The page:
I have to admit that it took all the determination I could muster to say those words "in Jesus name" when it came time, for as far as I knew, I would be severely reprimanded for it.

    But lo and behold, instead I was thanked many times over for doing it, and there was no repercussion to my military career.

    Since then, the rules have been changed so that whoever leads in prayer is expected to pray "in accordance with their particular religious tradition".

    But while Mr. Zacharius disappoints me in this, I understand the tremendous pressure that they can put on people to conform when they’re operating in the political world. Just look at what’s happened to Ian Paisley in Ireland. His political compromises have cost him both his denomination and his political party, and may yet cost him his Church, even though relatively speaking, he has been one of the most UNcompromising politicians in history.
     
  10. pinoybaptist

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    Ravi Zacharias is one of the non-Primitive Baptist preachers out there that I find very capable in his handling of the Word of God.
    Many times I have felt abandoned and insecure in my relationship with the Lord, and many times after listening to this man I have felt lifted and reassured and slack-jawed in utter amazement at the love and character of the Carpenter who left His kingdom that I may receive mine.
    I cannot fault Dr. Zacharias for simply saying "In God's Holy Name" anymore than I can fault him for closing a prayer with "In The Holy Spirit's Name" or "In The Father's Name" for these are all One God.
    If the purpose is not to offend others, we can look at Paul who had his head shaved as custom dictated in order to not offend those who are in the Jewish religion, whom he also desired to reach with the Word of Christ.
     
  11. donnA

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    The name of Jesus is offensive to the unsaved, offensive because it reminds them of their sin, to down play Him in anyway is denying Him and unsaved man's need of Him. If just hearing the name Jesus is offensive, then so be it.
     
  12. Rubato 1

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    I would have to contend that the reason for obstaining from 'Jesus' is not to 'not offend', but to 'not get in trouble.' We can't preach the gospel w/o offending people!


    Would we offend unbelieving Jews? So did Jesus, it seems...
     
  13. BaptistBarb

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    my pastor does not always end his prayers with "In Jesus name" , does that mmake him bad too?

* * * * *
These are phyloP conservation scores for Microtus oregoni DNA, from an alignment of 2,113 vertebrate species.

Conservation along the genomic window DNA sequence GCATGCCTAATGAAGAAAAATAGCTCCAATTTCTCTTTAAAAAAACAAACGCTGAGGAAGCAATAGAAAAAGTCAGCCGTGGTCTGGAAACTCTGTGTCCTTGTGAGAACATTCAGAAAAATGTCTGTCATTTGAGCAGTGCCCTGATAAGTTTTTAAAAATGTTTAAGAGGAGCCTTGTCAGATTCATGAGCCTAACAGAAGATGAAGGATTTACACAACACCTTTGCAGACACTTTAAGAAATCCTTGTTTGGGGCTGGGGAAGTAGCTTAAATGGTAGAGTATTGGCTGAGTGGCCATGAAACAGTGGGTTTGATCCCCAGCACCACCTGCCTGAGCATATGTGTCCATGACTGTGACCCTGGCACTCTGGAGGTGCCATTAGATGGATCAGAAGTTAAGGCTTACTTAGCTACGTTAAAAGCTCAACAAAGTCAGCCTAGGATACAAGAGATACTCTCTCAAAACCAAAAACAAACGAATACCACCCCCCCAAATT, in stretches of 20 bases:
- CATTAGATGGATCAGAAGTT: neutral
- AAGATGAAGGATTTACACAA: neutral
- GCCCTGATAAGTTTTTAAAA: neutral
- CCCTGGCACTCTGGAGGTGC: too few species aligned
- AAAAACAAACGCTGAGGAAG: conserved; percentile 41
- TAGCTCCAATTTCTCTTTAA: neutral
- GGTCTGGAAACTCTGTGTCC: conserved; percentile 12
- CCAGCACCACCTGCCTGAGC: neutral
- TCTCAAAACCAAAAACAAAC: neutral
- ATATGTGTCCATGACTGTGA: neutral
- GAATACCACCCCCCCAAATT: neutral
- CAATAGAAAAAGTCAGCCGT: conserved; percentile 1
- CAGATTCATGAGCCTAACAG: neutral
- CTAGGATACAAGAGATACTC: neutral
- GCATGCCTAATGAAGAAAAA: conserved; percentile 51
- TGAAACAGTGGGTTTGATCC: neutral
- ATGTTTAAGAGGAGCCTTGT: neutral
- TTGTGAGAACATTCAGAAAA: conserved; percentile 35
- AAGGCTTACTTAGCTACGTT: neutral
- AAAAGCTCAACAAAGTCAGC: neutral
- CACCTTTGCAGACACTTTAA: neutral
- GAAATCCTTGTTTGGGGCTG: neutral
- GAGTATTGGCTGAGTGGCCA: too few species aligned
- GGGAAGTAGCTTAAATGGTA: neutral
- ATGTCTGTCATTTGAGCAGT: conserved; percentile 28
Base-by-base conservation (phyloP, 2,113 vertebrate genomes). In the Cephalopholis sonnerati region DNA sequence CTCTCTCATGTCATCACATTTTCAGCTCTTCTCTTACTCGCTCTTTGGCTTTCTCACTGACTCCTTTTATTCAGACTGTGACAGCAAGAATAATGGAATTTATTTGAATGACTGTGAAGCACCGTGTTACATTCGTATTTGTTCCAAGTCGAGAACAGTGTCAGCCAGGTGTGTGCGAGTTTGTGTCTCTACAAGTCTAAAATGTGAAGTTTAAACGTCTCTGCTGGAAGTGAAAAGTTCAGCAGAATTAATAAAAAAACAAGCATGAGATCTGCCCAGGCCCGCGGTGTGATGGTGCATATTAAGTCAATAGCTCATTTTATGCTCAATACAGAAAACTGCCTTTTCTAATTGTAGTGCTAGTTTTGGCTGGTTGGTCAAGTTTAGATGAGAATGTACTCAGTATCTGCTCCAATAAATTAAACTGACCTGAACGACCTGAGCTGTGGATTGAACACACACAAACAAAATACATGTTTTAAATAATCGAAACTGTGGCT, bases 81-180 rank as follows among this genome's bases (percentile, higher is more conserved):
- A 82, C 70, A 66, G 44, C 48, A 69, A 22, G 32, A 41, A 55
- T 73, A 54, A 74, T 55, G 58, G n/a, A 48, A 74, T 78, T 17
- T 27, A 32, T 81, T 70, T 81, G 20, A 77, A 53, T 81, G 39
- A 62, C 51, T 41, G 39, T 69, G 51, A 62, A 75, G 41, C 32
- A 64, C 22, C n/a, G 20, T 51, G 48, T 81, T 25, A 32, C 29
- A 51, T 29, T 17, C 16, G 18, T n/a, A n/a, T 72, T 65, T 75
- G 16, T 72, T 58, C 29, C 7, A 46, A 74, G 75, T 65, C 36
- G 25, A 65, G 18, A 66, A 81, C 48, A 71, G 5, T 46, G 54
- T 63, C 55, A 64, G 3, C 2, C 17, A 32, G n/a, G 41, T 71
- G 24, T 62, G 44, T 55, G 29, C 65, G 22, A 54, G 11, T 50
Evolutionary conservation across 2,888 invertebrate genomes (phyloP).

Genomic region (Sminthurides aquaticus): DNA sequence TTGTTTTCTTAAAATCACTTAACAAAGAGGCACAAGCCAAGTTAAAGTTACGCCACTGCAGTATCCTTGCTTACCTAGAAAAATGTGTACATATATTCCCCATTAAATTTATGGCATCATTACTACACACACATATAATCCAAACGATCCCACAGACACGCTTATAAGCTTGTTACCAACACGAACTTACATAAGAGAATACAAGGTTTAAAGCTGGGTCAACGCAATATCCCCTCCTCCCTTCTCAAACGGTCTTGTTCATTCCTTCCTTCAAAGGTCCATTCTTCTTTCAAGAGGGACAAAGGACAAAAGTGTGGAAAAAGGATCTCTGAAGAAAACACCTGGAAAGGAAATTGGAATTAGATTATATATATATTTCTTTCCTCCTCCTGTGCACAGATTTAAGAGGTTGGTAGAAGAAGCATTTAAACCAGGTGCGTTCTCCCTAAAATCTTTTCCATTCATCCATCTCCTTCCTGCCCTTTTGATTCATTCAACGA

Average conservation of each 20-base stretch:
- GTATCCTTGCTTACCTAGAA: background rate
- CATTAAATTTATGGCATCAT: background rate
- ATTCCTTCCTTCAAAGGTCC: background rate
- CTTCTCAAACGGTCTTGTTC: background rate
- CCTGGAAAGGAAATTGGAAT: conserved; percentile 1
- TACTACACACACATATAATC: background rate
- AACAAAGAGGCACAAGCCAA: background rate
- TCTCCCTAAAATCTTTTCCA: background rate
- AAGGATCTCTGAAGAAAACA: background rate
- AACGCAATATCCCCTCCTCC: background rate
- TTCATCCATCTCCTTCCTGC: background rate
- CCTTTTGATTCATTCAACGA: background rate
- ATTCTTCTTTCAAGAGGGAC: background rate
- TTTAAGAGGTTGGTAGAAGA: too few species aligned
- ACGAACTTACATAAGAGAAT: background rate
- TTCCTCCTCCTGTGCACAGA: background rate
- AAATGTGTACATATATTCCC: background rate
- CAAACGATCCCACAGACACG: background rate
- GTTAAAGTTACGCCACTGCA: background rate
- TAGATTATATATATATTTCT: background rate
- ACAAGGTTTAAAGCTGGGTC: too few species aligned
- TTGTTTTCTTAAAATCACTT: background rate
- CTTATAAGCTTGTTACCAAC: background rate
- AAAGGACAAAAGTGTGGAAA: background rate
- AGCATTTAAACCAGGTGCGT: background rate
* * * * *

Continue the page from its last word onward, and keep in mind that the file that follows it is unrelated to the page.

14. Revmitchell

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    It does make him wrong.
     
  15. Revmitchell

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    Refusing to mention the name of Jesus under any circumstances so as not to offend lost people is a serious problem. When offense becomes a bigger priority than proclaiming Jesus (of which the gospel cannot be given) then there is a grave heart problem.

    Doing it and becoming repentent is one thing. Doing it as a chosen lifestyle is quite another.
     
  16. BaptistBarb

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    Interesting.

    Does that make Jesus Himself wrong?

    His words:

    Matthew 6.9-15

    John 17:1-26

    I do not find Jesus telling us or modeling for us the fact that we have to end our prayers "in Jesus name."
     
  17. dan e.

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    The nerve.... If only he'd join the baptist board and spend his days making judgments on other leaders' ministries he'd be much more fruitful for the kingdom.
     
  18. Revmitchell

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    To bad he didnt stick to scripture.
     
  19. Martin

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    ==Sadly, I am not surprised. Popular evangelicalism is going down hill and it is going fast. Spurgeon called it the "downgrade". The evangelical church needs to get back to the meat of the Word of God. Evangelicals need to stop falling for every fad that James Dobson, Tim LaHaye, Rick Warren, or some other self-appointed leader, parades down the street. We also need to stop attempting to be cool. The Truth is not cool because it will always go against what the world considers to be cool. The popular evangelical church is in trouble.
     
  20. Martin

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    ==I don't think the problem is that he did not use "in Jesus' Name" at the close of the prayer. The real problem, at least as I see it, is the reason he did not use "in Jesus' Name". When Christians start compromising the exclusivity of the Gospel in order to not offend the lost, we start losing our main message. Apart from the LORD Jesus we have no message, no point, and no prayer.
     
    #20 Martin, Apr 29, 2008
    Last edited by a moderator: Apr 29, 2008